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Intermediate. Years 7/8/9

When I was a soldier

By Zachariah Alexander-Sloman, year 7, Elizabeth College

Bang! Swoosh! “Get down, get down,” ordered the sergeant. The bullets were getting closer, they were homing in on a startled helpless prey. Me.
“Help,” I sobbed, “help me.” I dived for cover and cowered in a hole.
“Get up you idiot,” the pain in my leg told me who it was, it was the sergeant major.
“Why do you shoot me?“ I asked.
“Oh, I don’t just shoot you,” he spat, “I shoot you in the leg, legs are for running you don’t run though so you don’t need your leg.”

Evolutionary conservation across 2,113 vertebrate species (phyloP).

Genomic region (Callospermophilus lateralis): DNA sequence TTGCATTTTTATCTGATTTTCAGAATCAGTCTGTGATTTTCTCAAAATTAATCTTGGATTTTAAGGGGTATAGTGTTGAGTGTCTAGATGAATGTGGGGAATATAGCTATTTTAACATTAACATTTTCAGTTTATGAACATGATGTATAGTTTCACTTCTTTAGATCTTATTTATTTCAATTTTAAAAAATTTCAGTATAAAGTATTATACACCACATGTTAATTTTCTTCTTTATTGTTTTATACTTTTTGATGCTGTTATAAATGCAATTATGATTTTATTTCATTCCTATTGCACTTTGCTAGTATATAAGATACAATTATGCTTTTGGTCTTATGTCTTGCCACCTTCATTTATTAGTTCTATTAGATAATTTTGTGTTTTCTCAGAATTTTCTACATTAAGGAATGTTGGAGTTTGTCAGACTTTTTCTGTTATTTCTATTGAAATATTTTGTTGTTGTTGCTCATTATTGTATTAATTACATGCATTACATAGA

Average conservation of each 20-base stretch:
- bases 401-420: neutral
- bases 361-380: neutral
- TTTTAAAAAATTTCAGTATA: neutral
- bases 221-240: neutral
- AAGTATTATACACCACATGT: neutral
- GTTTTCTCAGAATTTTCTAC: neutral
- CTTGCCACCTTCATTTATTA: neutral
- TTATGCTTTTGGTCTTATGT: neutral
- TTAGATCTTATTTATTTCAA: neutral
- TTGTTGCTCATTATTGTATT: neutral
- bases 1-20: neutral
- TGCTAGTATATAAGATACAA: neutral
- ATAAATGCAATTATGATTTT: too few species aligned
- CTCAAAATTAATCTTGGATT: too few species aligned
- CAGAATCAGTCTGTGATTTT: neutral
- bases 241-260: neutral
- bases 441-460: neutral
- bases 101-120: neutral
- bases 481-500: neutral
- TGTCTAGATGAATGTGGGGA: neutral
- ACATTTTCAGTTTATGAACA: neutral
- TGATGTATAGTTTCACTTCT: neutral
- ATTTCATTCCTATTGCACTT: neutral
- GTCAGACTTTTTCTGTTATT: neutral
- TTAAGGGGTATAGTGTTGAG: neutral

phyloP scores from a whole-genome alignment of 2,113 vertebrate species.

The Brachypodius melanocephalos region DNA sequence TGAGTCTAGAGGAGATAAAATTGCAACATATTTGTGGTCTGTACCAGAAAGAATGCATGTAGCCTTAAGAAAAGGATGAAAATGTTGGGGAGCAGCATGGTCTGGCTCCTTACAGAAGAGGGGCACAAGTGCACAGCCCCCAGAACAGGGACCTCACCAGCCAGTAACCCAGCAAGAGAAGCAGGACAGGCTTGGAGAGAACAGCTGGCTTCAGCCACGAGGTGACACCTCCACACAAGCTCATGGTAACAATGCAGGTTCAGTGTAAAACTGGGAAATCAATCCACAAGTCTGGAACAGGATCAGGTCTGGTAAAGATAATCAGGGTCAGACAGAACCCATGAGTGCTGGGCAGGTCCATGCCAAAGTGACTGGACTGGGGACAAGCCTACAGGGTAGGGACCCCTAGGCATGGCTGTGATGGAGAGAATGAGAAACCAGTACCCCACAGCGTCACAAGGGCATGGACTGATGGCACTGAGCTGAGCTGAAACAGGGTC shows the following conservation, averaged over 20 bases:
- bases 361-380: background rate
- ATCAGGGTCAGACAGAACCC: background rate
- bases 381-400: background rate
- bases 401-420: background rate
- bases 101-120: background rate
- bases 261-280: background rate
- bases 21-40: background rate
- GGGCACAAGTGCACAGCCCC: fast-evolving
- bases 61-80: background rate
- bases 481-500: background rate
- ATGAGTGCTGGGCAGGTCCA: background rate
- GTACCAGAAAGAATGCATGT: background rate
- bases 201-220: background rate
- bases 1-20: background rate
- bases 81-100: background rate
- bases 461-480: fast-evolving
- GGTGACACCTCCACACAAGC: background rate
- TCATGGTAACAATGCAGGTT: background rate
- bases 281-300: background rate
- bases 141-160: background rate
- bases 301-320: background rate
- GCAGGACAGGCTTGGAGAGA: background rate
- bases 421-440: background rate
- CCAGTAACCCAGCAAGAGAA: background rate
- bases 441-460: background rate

The searing pain shot up my leg as I stood up and faced the enemy, I know I’m meant to shoot them, but if I killed them I don’t think I’d be happier.
“How are you doing?” I shouted to my friend. He didn’t have a name, we weren’t allowed names. He wasn’t really a friend either, I barely knew him. I could try to get to know him, but he’d die, they all did. I don’t bother anymore.
“I’m only a child,” I screamed to the wind, “why make me suffer through this all day and all night.” The shells exploded everywhere. I felt terrible. I was lucky to be able to even feel my own pain, some of us couldn’t do that.
“Advance.” We sprang out of the trenches using dead bodies as footholds and ran to our deaths. The air turned silver, not a shade of beauty but of death. My generations had done this. My father had died this way and my mother as well. My only comfort was one kid who was lucky like me. But out of the corner of my eye, he was banished from this world. I turned my gun around and didn’t wait. I fired…

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